Reviewed and revised 26 August 2015
- It is unethical and a waste of time and resources to embark on a study when there is a high chance of a false negative result (Type II error)
- The commonest cause of this is having a sample size that is too small
- The larger the sample size, the more likely it is that the true effect of the intervention will be demonstrated
‘What is the smallest sample I need to be almost certain of producing the true result?’
Definition of power
- Power is the chance of a study successfully demonstrating the ‘true’ result
- it is the probability of detecting a significant difference if one exists
- Power = 1 – the false negative rate
- Power = 1 – beta error
- it is the ability of avoiding a false negative result
- it is the likelihood of correctly rejecting the null hypothesis when it is false
- normally power is 80%, there is a 80% probability of detecting a difference if one exists and a 20% chance of a false negative result
- helps to determine sample size
- need to have adequate power to make sure patients aren’t subjected to risk without cause (time, economic and ethical reasons)
- 3. ensures we don’t recruit too many patients
- 4. adds to publishability
Factors determining sample size
- alpha value = level of significance (normally 0.05, lower alpha requires larger sample size)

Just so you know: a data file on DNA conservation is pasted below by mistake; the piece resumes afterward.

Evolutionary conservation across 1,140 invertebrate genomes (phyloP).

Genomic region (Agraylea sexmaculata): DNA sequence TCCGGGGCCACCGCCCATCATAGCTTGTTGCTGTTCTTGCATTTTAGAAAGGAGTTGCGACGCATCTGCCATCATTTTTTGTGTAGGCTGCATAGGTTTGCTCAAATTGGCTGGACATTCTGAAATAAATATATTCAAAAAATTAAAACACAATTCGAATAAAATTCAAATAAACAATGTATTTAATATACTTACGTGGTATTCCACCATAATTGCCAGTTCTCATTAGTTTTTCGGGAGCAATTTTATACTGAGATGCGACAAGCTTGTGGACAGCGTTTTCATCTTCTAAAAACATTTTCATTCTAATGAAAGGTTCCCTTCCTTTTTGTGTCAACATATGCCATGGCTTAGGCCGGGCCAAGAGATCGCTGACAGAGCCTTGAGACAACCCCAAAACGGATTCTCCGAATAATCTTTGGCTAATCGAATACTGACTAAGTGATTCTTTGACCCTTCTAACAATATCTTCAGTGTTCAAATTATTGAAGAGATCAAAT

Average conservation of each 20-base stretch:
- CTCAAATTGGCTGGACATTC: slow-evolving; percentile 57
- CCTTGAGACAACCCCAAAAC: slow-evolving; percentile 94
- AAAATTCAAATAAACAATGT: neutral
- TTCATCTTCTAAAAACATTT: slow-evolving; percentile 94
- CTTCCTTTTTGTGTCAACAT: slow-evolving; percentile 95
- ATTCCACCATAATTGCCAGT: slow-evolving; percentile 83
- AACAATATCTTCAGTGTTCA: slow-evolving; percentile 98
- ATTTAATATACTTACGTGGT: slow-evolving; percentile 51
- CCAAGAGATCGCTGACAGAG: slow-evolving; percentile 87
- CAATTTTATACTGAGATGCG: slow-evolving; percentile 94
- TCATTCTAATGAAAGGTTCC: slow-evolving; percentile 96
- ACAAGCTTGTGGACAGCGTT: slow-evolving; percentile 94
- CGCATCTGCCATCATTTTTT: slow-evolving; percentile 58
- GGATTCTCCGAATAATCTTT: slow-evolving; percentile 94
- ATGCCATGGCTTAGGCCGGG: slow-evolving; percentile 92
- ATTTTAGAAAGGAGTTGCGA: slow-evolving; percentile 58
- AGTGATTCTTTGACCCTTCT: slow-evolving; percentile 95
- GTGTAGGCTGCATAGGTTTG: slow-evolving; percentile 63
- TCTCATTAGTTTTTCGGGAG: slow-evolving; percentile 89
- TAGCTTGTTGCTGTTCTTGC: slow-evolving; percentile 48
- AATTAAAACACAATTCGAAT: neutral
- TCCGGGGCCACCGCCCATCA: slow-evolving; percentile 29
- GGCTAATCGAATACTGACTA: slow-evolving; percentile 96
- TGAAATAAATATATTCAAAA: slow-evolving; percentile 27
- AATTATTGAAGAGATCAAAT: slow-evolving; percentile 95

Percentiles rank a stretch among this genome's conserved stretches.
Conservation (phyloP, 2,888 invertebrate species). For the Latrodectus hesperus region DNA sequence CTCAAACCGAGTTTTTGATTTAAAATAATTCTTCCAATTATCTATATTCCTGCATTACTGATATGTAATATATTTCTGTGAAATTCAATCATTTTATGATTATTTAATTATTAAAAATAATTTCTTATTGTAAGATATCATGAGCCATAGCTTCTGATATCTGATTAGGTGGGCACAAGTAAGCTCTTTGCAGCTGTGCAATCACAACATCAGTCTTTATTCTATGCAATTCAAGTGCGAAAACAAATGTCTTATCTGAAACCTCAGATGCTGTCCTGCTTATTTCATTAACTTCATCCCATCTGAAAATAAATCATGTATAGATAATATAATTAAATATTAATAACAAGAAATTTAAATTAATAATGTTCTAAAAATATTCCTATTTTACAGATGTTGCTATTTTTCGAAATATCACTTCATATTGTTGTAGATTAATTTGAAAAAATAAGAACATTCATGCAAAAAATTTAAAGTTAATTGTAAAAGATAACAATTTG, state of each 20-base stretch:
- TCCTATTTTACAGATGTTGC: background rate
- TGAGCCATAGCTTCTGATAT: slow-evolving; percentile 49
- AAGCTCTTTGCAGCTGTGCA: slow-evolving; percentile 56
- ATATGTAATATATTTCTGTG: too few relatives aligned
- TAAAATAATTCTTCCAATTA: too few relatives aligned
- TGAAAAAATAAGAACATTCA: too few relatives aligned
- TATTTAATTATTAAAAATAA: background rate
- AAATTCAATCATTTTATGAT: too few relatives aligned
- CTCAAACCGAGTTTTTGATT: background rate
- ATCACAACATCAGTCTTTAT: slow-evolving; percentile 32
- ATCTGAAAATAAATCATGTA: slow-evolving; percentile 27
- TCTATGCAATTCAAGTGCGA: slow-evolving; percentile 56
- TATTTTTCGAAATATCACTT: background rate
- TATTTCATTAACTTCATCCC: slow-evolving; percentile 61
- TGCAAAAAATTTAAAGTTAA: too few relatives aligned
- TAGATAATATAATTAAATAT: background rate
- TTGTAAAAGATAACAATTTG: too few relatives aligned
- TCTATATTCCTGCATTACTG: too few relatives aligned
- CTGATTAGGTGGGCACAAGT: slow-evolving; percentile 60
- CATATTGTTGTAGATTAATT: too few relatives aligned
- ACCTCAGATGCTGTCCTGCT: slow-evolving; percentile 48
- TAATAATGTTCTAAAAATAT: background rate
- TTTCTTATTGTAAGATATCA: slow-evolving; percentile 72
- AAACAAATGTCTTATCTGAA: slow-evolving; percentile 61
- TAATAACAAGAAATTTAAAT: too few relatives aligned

- beta-value = power (normally 0.05-0.2, smaller beta/higher the power then the larger sample size required)
- statistical test used (students T if n < 60, normal distribution if n > 60)
- variance of population (the greater the variance, the larger the sample required)
- effect size (the smaller the effect size sought, the larger the sample size required) — this should be based on previous studies, current clinical practice and clinical relevance
An ongoing issue in critical care research is that sample size calculations tend to under-estimate the sample size required because overall ICU mortality is improving.
- power calculations are often based on previous studies, with higher mortality rates in the past
- to have equivalent power, with lower overall mortalities, a larger sample size is typically necessary
- this bias is termed ‘delta inflation’ and results in false negative’ results (Type II error)
References and Links
- Aberegg SK, Richards DR, O’Brien JM. Delta inflation: a bias in the design of randomized controlled trials in critical care medicine. Critical care (London, England). 14(2):R77. 2010. [pubmed] [free full text]
- Arnold BF, Hogan DR, Colford JM Jr, Hubbard AE. Simulation methods to estimate design power: an overview for applied research. BMC Med Res Methodol. 2011 Jun 20;11:94. doi: 10.1186/1471-2288-11-94. Review. PubMed PMID: 21689447; PubMed Central PMCID: PMC3146952.
- Godwin M. Hypothesis: the research page. Part 3: Power, sample size, and clinical significance. Can Fam Physician. 2001 Jul;47:1441-3, 1450-3. Review. English, French. PubMed PMID: 11494932; PubMed Central PMCID: PMC2018536.
- Jones SR, Carley S, Harrison M. An introduction to power and sample size estimation. Emerg Med J. 2003 Sep;20(5):453-8. Review. Erratum in: Emerg Med J. 2004 Jan;21(1):126. PubMed PMID: 12954688; PubMed Central PMCID: PMC1726174.